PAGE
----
• 27/09/2021

Home ownership rate surges higher

Pete Wargent Blogspot| 9 August 2021

https://petewargent.blogspot.com/2021/08/home-ownership-rate-surges-higher.html

There were solid preliminary auction results for Sydney over the weekend, with only slim pickings for buyers to choose over as stock listings have tightened. 
Melbourne had more than 1,300 auctions scheduled, and with only a low percentage of results reported the final clearance rate for the Victorian capital will presumably land somewhere in the low 60s. 

Source: Domain
No time to hit the brakes
Last week a survey of economists revealed a couple of talking heads calling for limitations on investor speculation in the housing market. 
I’m not sure how this is even a thing with investor credit literally just bouncing off all-time lows.

More pertinently, rental markets around many parts of the country are cripplingly tight, and rents are surging.
That’s especially been true across regional markets, but now it’s even happening in the capital cities too (ex-Melbourne, to date). 

With lockdowns looking set to persist for some time to come, some of the head of steam appears to be coming out of the housing market in any case.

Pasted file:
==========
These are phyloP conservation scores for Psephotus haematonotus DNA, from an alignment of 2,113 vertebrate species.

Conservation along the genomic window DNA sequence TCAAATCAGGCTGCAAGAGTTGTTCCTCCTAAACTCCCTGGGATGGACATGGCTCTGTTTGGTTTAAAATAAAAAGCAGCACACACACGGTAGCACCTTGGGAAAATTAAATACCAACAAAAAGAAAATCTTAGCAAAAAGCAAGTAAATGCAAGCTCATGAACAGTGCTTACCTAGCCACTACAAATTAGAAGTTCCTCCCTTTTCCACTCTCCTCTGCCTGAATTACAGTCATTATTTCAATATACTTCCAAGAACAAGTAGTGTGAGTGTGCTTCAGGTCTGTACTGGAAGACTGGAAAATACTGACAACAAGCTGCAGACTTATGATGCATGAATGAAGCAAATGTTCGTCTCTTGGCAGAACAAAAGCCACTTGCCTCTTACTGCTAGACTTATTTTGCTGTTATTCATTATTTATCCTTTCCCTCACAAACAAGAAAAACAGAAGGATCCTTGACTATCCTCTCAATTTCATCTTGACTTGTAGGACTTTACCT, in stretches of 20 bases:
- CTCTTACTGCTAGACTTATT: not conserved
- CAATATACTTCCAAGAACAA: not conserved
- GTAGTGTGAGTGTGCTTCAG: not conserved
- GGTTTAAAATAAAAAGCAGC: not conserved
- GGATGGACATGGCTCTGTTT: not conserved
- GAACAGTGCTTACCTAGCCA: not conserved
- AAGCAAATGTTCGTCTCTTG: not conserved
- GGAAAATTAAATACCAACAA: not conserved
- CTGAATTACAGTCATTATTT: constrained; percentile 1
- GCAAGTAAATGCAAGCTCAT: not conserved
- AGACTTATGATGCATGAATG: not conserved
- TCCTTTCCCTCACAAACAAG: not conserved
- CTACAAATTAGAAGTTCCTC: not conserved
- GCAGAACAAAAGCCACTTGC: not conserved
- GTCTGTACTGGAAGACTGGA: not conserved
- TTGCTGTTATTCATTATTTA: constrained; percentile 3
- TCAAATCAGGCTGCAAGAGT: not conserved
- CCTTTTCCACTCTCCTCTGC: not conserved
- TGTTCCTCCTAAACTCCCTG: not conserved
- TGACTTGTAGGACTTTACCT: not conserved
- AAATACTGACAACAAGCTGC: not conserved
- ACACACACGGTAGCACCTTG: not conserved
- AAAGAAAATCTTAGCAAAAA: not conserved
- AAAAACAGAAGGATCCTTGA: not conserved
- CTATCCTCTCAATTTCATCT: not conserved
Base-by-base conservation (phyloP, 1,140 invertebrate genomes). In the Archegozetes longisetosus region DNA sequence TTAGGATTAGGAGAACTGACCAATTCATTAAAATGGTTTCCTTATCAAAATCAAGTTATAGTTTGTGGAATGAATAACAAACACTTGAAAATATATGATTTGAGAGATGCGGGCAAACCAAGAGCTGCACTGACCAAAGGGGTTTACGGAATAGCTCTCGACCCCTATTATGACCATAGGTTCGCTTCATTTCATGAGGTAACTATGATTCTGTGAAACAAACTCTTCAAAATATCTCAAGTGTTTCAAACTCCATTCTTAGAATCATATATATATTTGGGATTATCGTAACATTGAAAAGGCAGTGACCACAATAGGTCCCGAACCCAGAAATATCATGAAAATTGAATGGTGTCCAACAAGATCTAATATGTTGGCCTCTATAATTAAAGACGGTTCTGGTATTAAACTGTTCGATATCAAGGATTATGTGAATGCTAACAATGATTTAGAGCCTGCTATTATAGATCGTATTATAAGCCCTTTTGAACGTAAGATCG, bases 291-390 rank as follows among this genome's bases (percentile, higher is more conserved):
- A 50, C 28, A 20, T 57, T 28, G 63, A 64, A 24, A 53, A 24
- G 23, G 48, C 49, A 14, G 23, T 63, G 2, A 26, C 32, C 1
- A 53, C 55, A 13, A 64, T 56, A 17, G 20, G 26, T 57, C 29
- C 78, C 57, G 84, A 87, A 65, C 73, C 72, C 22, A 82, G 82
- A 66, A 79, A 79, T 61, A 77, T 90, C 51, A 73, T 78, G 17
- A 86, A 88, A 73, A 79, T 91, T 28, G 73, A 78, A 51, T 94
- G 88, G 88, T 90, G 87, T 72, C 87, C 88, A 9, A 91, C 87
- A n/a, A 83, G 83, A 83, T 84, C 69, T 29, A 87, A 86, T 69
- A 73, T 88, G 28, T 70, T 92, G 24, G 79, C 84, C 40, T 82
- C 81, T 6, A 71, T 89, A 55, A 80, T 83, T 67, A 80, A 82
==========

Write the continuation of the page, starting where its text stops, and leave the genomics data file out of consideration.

Source: CoreLogic
As for affordability concerns, it’s been excellent to see a surge in first homebuyers taking home ownership rates higher, which is something we haven’t been able to say for some years. 

Source: Charter Keck Cramer
Full employment remains elusive
As I’ve argued many times, macroprudential settings should default to ‘set and forget’ unless there is clear evidence of a procyclical deterioration in lending standards. There really hasn’t been.
Moreover, a salient lesson from the COVID should be that when households can’t spend on certain discretionary items, then income is quickly reallocated elsewhere. 
Mortgagors don’t default when rates rise, but when they don’t have an income – which is why the focus should be on full employment (the trend in interest rates has been down for 30 years now, so mortgage rates could easily be lower a decade from now, if current patterns persist). 
At an often fairly jovial House of Reps virtual meeting this week, there didn’t seem to be a huge commitment to getting back to the inflation target quickly.
After all, Dr. Debelle knows full well that headline CPI was only above target due to the base effect from fuel and childcare costs.

The reality is the economy could’ve run plenty quicker than it has been since 2015.

Unfortunately with half of the Aussie population back in lockdown, payrolls have been falling again, and the promising declines in unemployment have probably reversed. 

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